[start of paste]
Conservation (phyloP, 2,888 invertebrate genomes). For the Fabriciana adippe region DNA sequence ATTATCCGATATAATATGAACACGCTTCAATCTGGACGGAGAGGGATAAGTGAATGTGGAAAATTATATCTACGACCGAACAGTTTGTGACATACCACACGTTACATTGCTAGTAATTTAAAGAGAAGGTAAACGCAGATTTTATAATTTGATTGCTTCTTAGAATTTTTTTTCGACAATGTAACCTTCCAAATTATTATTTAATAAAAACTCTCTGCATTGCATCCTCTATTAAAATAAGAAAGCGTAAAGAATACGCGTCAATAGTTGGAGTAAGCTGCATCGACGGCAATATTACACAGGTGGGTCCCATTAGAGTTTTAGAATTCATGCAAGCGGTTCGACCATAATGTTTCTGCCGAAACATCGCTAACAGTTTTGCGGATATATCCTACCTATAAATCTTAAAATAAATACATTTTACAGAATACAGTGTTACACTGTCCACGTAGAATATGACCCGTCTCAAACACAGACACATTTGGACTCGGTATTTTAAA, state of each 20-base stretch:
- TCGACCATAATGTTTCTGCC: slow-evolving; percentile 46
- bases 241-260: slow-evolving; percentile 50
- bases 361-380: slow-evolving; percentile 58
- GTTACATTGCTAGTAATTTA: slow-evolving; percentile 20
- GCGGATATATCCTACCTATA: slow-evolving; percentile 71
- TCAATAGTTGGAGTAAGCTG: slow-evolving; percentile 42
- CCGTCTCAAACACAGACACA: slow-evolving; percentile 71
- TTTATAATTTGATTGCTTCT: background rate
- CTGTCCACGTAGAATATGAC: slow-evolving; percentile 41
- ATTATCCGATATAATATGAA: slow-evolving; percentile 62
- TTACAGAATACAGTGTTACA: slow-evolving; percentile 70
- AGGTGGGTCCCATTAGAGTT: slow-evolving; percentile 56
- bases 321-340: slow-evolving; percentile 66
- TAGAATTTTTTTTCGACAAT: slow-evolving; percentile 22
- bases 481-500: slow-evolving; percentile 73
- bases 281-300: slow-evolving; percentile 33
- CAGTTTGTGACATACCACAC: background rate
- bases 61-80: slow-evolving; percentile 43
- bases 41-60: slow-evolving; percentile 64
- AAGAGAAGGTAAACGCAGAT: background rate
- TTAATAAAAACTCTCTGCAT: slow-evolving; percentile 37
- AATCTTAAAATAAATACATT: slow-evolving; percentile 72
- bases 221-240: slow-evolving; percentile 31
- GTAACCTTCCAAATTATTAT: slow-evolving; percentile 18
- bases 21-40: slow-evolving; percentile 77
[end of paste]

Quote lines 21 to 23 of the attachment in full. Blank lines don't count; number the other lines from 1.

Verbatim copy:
- AAGAGAAGGTAAACGCAGAT: background rate
- TTAATAAAAACTCTCTGCAT: slow-evolving; percentile 37
- AATCTTAAAATAAATACATT: slow-evolving; percentile 72